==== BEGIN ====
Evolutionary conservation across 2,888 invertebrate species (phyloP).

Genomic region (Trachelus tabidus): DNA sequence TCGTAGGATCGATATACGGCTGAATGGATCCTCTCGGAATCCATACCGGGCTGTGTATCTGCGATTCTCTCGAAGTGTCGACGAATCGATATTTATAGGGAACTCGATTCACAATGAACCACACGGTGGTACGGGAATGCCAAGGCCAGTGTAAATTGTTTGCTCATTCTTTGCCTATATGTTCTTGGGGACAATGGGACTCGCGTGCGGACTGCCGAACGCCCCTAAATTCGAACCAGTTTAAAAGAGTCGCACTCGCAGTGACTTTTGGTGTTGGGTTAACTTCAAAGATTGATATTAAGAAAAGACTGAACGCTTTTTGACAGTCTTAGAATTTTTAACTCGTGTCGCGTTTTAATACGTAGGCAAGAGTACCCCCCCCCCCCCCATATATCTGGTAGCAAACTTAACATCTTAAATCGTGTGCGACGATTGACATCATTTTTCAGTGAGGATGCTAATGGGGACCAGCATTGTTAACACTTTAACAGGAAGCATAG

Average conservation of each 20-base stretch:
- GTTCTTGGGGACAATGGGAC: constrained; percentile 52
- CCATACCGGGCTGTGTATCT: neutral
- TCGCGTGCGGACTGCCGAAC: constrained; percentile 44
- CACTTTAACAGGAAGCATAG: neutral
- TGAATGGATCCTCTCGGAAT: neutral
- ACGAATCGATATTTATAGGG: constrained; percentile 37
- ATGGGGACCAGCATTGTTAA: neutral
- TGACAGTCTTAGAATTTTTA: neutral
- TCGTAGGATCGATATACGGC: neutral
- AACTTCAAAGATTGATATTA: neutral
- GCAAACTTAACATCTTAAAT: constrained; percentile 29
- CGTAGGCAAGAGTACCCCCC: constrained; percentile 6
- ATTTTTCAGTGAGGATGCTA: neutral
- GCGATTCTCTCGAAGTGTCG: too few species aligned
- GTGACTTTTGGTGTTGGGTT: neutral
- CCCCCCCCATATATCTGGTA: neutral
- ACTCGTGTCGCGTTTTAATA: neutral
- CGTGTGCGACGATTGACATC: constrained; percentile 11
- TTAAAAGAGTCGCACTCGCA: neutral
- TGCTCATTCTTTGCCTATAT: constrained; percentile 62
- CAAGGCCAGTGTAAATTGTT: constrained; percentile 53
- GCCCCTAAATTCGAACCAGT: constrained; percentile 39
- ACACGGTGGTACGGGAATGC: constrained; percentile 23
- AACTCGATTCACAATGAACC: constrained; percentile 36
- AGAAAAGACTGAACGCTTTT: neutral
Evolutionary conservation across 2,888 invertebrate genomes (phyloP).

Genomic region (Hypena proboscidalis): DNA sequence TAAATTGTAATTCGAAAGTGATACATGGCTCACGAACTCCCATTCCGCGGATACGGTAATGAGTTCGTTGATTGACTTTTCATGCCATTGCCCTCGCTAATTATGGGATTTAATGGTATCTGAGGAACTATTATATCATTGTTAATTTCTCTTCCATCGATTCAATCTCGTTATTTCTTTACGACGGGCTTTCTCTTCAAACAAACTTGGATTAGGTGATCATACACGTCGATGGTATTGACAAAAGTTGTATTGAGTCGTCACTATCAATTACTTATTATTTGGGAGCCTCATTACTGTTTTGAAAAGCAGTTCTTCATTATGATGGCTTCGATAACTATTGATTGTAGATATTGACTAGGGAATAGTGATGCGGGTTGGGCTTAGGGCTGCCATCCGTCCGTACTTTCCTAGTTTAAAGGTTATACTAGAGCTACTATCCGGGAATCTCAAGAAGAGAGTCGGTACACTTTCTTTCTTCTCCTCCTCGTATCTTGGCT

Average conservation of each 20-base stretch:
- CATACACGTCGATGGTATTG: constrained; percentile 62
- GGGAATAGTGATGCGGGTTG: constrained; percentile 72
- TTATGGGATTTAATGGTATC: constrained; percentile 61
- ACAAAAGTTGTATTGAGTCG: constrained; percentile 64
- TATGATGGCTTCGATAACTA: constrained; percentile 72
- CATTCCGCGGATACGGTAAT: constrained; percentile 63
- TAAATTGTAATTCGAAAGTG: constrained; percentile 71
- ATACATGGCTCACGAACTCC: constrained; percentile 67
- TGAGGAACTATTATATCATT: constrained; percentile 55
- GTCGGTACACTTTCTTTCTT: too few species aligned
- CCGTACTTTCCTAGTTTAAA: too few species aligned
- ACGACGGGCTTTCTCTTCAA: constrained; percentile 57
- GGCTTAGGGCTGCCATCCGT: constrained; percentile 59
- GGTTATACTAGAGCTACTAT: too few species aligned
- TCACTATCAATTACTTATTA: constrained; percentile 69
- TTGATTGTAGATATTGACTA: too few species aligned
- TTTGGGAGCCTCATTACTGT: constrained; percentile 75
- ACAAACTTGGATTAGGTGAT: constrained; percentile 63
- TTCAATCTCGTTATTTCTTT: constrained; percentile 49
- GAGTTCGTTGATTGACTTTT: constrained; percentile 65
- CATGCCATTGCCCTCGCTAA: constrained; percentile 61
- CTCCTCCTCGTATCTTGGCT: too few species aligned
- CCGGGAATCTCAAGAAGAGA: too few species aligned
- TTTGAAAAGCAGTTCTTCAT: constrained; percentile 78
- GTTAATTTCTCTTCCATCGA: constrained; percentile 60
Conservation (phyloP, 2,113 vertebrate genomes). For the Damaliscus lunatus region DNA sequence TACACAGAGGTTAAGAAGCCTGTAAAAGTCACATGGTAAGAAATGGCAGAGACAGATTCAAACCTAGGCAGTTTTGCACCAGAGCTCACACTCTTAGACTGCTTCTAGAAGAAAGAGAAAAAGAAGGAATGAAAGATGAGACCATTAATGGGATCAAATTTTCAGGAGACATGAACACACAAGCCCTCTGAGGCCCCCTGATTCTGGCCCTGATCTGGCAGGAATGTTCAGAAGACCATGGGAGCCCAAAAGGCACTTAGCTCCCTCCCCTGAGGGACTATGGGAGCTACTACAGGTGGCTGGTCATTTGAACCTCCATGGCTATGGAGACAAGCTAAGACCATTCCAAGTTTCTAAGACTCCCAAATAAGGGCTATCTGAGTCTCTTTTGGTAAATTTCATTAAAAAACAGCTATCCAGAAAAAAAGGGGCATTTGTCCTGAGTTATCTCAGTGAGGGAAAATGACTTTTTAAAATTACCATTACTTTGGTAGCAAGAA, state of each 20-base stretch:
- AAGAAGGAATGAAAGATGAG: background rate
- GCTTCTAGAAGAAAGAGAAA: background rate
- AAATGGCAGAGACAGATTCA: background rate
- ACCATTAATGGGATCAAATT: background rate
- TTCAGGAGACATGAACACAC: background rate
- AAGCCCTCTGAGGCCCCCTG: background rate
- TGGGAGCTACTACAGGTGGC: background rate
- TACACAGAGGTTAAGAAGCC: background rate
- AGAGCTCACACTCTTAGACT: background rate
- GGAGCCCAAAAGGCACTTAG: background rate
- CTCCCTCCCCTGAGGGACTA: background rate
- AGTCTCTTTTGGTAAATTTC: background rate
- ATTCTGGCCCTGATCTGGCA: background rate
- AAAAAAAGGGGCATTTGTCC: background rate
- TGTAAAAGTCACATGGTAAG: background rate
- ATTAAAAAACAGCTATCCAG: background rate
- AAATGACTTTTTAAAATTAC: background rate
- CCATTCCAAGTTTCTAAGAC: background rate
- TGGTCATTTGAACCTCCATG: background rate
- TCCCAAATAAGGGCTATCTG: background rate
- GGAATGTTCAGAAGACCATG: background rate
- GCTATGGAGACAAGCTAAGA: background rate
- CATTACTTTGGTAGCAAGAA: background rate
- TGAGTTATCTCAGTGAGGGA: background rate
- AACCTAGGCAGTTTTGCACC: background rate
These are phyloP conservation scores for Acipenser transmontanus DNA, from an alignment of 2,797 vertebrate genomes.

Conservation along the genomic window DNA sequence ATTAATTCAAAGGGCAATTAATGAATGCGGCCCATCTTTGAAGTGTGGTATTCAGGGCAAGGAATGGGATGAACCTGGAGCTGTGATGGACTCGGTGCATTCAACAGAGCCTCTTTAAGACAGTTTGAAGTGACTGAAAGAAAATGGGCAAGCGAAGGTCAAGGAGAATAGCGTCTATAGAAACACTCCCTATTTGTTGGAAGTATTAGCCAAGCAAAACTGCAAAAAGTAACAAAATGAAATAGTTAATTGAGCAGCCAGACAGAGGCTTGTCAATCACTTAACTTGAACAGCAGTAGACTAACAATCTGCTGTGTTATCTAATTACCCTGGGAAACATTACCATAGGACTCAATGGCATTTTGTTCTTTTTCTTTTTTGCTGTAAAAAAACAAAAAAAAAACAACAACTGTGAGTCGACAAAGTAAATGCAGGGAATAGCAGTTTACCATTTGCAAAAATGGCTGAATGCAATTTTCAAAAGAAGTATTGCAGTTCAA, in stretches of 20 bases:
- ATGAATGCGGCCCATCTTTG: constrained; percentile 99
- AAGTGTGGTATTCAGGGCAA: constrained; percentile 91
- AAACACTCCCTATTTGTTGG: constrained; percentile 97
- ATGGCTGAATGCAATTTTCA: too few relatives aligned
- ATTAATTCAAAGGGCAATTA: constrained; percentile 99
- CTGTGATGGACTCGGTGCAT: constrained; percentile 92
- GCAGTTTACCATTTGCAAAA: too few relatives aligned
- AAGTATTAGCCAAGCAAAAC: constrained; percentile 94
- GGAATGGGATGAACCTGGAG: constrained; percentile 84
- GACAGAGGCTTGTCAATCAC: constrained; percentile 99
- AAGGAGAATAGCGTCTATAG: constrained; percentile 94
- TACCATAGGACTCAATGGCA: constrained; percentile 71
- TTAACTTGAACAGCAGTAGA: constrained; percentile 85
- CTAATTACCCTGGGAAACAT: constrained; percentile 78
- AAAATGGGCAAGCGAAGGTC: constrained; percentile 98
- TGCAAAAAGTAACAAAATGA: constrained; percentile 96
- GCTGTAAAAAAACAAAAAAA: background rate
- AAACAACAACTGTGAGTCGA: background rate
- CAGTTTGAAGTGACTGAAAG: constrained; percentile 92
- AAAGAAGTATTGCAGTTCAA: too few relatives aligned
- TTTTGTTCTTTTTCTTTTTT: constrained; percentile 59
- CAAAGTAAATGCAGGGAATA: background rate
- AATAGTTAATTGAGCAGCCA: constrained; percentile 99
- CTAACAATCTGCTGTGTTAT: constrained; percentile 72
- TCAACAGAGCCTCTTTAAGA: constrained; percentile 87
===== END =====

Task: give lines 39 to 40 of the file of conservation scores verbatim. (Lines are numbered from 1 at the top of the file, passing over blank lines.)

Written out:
- ATACATGGCTCACGAACTCC: constrained; percentile 67
- TGAGGAACTATTATATCATT: constrained; percentile 55